Back in the 1960’s part of the battle women fought was to have their uniqueness recognized and to stop the trend of being diagnosed with a case of female hysteria or hypochondria. Now, with the pharmaceutical companies flexing their muscles in the way health policies are developed, women, especially those in their child bearing years, have an entirely new battle on their hands and it comes under the guise of help which makes it easy to miss.

The fight centers around the proposed Mother’s Act, a policy that if passed would introduce mandatory screening of new mothers for depression or post partum depression. This bill continues to reintroduced despite failing on several occasions and regretfully we’ll probably see it again—the drug company lobbyists are well paid. While 50 years ago doctors were quick to sweep all female issues under the rug as hypochondria or anxiety now pharmaceutical companies are looking for a way to create a pandemic out of what is usually the result of normal post-partum hormonal changes and to pad their pockets with the resulting sales of psycho pharmaceutical drugs.

Unfortunately this move would only help the drug companies, and would mean that women who actually suffer from post-partum depression are no longer taken seriously and do not get the support they need. The result will be over medicated or doped up moms that have no idea how to handle their affliction with proven and safe methods while at the same lessening their ability to care for their children.

In the end the only winners of this legislation are the drug companies and the fleet of mental health workers who will be recruited to screen new moms for signs of illness. The “lift or temporary solution” felt from the drugs can easily become habit forming and will result in billions of dollars per year for the drug companies and their unwitting pushers, the mental health screeners. As an added consequence, many of these women put on these mood altering drugs, and thereby having actual cures neglected, may also need additional medical care (translate: additional medications) to address the side effects – more revenue for the pharmaceutical industry.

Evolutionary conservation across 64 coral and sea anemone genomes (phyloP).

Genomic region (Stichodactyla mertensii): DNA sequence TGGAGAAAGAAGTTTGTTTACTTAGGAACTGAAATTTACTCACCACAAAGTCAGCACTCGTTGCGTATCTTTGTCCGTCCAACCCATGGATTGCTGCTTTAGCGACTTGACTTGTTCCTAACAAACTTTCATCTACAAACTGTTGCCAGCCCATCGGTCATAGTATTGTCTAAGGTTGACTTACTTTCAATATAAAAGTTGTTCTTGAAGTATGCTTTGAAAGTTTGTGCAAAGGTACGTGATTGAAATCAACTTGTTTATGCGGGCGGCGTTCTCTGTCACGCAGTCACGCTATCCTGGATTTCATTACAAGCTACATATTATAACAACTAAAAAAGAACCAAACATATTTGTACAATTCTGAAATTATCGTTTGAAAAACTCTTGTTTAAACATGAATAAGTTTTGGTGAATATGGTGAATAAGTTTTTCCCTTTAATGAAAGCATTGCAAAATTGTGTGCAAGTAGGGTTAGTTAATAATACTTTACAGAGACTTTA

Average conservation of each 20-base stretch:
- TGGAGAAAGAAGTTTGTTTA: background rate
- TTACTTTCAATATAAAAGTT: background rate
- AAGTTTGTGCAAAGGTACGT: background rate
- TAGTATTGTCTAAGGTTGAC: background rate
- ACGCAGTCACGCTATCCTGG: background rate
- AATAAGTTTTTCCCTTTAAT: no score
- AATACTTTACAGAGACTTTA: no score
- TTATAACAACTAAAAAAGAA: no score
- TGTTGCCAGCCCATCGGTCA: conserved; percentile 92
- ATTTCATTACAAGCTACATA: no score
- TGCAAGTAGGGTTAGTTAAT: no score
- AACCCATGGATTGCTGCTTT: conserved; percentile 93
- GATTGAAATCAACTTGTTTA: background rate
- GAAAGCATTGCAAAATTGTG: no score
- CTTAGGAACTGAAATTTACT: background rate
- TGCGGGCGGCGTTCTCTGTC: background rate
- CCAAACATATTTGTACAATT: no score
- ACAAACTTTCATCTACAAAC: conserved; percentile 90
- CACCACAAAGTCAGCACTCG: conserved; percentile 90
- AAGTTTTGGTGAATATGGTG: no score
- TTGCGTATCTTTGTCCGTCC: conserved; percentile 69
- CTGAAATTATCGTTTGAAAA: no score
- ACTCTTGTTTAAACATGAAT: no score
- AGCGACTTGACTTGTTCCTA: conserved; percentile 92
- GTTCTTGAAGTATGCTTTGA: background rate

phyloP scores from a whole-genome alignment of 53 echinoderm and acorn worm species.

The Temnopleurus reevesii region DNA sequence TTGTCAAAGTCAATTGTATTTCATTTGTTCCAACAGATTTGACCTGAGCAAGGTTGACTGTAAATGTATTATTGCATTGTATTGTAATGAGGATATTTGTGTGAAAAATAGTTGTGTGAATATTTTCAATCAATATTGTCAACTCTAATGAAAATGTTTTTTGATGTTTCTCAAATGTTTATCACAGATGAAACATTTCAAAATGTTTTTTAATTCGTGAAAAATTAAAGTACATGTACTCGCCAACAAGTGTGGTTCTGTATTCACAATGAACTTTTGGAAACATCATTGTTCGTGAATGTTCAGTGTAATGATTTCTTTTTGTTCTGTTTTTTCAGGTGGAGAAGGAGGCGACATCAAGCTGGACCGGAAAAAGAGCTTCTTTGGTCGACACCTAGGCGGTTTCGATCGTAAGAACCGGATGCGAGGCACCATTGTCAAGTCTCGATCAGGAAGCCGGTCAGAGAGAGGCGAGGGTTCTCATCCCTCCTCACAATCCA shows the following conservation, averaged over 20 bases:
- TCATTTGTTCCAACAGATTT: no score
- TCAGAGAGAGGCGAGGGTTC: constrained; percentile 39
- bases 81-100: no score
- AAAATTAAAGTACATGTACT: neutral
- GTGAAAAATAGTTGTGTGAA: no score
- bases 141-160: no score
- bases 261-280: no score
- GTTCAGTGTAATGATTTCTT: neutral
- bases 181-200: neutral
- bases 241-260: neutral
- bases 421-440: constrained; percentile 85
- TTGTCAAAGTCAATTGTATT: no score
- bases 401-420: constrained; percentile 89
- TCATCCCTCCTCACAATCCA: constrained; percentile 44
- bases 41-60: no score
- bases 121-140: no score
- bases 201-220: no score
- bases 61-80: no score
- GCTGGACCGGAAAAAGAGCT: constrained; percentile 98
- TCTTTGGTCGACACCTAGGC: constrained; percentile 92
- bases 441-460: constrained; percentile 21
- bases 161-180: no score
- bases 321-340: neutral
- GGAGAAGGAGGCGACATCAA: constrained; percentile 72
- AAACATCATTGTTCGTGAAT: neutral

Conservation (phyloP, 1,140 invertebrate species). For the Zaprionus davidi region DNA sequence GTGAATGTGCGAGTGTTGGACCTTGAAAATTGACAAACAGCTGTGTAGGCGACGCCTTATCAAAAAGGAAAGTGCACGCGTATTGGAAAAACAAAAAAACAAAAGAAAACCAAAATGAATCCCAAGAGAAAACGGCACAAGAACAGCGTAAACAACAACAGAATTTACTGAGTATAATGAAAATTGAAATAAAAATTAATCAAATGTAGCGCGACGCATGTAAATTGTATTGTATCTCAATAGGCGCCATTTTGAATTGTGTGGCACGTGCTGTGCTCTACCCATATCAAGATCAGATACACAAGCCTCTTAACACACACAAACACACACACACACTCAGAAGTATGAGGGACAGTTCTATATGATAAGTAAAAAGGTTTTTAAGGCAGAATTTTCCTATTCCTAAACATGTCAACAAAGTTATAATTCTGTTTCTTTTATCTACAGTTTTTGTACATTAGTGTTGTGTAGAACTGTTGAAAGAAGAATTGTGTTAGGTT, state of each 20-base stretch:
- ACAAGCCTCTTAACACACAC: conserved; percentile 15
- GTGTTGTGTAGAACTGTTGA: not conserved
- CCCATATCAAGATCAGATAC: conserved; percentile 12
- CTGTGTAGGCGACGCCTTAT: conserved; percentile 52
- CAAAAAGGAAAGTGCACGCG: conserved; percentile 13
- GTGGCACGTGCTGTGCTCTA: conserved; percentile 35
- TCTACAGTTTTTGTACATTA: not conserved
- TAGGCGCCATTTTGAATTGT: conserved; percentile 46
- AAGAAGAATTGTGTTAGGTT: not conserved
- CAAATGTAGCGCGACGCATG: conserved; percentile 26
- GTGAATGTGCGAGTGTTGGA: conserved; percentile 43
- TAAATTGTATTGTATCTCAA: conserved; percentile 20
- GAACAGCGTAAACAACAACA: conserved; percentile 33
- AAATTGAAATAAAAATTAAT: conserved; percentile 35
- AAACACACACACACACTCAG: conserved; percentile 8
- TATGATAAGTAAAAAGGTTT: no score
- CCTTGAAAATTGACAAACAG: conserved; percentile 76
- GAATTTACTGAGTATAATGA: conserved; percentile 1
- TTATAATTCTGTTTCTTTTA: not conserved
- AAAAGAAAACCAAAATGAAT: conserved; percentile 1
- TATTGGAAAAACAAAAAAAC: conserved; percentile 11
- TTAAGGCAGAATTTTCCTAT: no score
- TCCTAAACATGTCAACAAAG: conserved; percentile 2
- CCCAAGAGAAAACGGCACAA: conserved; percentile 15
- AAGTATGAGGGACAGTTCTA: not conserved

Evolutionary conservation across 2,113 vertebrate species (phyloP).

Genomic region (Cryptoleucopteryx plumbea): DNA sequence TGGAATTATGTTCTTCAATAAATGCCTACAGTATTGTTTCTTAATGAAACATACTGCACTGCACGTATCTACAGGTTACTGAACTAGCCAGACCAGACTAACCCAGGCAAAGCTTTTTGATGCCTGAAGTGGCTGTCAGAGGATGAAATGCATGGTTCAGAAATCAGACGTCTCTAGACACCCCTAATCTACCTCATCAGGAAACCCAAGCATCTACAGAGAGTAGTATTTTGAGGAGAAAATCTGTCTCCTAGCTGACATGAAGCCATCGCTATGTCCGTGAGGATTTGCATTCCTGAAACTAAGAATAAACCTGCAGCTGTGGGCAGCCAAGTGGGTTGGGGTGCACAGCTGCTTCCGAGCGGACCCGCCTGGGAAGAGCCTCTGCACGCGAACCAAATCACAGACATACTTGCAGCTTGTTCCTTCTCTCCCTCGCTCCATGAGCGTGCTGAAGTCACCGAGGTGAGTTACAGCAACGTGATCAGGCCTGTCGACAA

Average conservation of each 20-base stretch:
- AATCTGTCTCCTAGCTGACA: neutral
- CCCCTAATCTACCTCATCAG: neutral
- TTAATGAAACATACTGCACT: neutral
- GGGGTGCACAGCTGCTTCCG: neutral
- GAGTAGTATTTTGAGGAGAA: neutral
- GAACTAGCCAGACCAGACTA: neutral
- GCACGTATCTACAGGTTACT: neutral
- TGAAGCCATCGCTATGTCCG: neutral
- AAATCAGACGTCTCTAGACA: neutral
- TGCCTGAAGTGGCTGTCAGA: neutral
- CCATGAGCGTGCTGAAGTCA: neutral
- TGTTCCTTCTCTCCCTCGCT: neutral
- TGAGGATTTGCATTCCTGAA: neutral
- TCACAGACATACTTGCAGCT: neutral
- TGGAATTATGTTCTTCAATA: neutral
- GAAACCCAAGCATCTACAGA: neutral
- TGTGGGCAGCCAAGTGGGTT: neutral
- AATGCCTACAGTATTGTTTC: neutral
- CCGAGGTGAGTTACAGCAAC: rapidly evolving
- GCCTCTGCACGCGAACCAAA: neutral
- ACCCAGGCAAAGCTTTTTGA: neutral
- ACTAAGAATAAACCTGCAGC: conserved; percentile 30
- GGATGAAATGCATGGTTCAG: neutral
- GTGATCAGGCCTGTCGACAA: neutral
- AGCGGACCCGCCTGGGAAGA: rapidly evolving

Mental Health Screening

Knowing the stress that sometimes can be experienced by a woman who has just given birth—the insecurities, the hormonal imbalances—all those things causing her anguish, troubles and mood swings, how could one come out of the test with anything but a recommendation to be put on antidepressants?

Now what if a mother after receiving such a test opted to not take the anti depressants? Is this a justification for Child Protective Services to intervene for the “welfare of the child”? The violation of your rights that government can take should not be underestimated. Well, you say, “These people are experts and I’m not.” Don’t be persuaded that any “expert” is going to be involved in this diagnosis as a quick look at the most widely used screening test will reveal questions that most anyone answering would be recommended for treatment.

Depression Screening Test

As you can see, the only conclusion a woman in a weakened state can come to after reviewing the questions, especially after recently experiencing pregnancy with all its priorities to the baby in her womb, is that there’s something wrong with her; that she should be put on antidepressants!

It’s a rigged game and as most rigged games are, it’s not in your favor.

The Reality of Medication

Having a child is one of life’s true joys. It’s a time to rejoice in one of the miracles of life. That being said, it does not mean that the mother’s health is as it should be. Her body has been giving “first rights” to the baby she has carried for months and now will do more in an effort to properly feed the baby through the mother’s breast milk. Under those circumstances, there’s bound to be some ups and downs for Mom and at times, that can mean depression rears its ugly head. Feeling depressed after the birth of a baby is difficult, but offering prescriptions as an end-all fix is not the right course of action, and the passing of the Mother’s Act will simply pave the way for more forced screening for afflictions like bipolar disorder, anxiety, eating disorders and the like. So far there is no single study to prove that forced screening helps those targeted to become healthier, better or “happy”.